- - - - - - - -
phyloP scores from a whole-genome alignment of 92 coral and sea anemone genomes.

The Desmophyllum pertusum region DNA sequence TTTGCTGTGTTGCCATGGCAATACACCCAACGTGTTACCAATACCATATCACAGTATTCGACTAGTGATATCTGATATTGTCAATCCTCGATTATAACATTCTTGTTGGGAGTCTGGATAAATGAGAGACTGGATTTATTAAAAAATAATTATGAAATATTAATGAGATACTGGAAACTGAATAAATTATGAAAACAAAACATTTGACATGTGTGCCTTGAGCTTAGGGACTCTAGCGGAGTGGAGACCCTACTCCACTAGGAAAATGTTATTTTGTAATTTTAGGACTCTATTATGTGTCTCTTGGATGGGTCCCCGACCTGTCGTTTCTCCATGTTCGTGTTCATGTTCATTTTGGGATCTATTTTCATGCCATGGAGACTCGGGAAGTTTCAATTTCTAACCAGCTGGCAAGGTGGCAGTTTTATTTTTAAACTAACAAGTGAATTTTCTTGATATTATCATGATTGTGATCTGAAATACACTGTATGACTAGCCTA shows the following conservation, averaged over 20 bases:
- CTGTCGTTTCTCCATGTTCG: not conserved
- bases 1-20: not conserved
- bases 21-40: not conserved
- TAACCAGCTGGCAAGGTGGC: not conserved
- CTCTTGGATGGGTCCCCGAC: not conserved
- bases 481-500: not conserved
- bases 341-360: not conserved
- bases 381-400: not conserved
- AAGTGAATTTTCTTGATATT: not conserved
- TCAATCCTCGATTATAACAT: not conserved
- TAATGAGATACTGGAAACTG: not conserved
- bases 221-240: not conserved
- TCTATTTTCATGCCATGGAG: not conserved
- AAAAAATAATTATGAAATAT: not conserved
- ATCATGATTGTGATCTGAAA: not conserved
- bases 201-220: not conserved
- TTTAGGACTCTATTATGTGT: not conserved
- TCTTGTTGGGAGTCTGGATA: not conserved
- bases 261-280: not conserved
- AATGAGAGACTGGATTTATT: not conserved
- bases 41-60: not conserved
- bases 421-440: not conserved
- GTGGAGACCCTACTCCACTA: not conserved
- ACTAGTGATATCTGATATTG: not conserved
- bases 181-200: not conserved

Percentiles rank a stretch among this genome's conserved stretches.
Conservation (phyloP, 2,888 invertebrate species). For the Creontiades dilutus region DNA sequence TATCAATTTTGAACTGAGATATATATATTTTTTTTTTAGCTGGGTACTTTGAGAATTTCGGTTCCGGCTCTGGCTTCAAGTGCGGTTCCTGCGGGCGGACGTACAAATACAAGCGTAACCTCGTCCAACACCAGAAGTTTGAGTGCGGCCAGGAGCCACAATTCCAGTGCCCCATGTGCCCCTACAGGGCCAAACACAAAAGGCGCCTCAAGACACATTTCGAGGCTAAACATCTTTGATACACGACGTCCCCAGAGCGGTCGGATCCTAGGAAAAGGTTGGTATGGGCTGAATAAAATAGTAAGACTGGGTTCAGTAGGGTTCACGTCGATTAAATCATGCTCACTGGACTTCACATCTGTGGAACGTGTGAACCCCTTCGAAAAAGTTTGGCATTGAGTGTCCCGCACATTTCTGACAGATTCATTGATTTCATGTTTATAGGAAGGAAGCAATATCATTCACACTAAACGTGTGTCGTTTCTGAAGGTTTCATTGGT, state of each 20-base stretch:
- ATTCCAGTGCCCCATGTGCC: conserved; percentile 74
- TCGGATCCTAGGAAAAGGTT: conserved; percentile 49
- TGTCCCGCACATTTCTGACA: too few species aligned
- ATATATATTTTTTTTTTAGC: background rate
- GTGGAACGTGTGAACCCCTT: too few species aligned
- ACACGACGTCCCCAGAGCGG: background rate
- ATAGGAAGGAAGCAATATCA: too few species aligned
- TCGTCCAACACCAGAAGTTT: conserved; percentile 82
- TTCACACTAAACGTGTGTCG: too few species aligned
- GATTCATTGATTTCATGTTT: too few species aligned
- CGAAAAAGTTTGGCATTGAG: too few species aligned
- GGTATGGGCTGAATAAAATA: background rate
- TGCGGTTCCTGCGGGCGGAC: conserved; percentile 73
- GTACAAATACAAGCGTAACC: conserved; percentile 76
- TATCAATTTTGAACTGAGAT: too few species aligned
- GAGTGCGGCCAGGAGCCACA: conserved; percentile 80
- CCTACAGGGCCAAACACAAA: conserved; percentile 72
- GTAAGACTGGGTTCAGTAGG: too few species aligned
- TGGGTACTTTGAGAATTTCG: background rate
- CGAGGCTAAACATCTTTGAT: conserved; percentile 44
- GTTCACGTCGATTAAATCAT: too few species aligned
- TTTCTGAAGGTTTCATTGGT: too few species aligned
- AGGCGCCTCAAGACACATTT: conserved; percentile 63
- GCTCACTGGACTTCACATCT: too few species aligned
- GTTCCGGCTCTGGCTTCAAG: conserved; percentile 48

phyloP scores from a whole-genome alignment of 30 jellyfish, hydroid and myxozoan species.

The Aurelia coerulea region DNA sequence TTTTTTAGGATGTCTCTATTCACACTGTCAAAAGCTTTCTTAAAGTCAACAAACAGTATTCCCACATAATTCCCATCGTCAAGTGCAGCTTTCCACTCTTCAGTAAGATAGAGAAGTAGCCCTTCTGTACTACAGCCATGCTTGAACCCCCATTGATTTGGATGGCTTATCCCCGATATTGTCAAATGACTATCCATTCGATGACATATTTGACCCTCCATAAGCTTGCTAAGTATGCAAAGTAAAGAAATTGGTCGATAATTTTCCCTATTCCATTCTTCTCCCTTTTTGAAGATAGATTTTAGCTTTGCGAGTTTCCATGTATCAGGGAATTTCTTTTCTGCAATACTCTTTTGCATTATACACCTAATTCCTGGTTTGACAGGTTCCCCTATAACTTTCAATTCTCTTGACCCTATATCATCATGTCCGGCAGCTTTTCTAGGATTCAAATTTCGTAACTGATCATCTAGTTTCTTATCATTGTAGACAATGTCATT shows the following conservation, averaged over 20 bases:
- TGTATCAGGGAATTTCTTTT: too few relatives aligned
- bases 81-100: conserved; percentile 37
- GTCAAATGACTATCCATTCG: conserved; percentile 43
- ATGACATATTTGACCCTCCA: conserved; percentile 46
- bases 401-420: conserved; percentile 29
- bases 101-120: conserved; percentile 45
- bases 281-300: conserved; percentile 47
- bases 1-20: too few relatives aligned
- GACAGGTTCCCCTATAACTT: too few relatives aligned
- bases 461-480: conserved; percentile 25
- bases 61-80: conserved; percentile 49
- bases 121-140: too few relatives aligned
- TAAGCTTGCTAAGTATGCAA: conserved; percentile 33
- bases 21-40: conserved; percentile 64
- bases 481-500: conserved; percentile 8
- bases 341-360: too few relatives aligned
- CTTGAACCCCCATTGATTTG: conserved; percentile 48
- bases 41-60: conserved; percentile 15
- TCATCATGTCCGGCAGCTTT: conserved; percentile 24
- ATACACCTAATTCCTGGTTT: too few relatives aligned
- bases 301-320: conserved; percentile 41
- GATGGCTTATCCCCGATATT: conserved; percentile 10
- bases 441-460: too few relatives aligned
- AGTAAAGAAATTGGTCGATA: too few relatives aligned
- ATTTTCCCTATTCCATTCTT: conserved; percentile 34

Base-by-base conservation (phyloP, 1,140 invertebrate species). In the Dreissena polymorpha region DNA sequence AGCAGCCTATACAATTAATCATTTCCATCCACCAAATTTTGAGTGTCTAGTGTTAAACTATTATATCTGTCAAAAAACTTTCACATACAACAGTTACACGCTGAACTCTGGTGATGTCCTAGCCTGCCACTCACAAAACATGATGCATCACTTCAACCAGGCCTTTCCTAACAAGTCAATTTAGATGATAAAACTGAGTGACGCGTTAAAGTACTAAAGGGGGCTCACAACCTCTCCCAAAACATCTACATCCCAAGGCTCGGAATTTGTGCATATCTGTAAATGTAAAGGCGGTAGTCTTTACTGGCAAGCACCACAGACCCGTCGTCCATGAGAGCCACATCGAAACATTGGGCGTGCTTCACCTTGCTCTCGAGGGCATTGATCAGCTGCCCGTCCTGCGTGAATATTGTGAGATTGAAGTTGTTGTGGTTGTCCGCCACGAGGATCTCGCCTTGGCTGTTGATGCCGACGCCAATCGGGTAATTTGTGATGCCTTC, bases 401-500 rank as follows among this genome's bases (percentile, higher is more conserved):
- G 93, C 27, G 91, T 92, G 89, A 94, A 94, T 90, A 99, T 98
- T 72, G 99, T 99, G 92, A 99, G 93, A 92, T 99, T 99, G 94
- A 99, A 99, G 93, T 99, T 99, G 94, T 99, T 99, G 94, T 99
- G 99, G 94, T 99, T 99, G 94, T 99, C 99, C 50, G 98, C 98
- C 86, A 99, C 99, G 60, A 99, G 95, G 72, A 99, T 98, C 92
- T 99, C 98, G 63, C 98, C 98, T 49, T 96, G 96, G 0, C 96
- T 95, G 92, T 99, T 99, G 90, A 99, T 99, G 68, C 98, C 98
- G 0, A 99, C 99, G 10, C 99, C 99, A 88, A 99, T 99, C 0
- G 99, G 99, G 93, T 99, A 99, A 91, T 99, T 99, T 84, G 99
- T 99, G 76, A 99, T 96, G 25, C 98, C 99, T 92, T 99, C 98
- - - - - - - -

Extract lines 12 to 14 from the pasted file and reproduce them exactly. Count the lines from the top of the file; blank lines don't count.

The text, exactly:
- TCAATCCTCGATTATAACAT: not conserved
- TAATGAGATACTGGAAACTG: not conserved
- bases 221-240: not conserved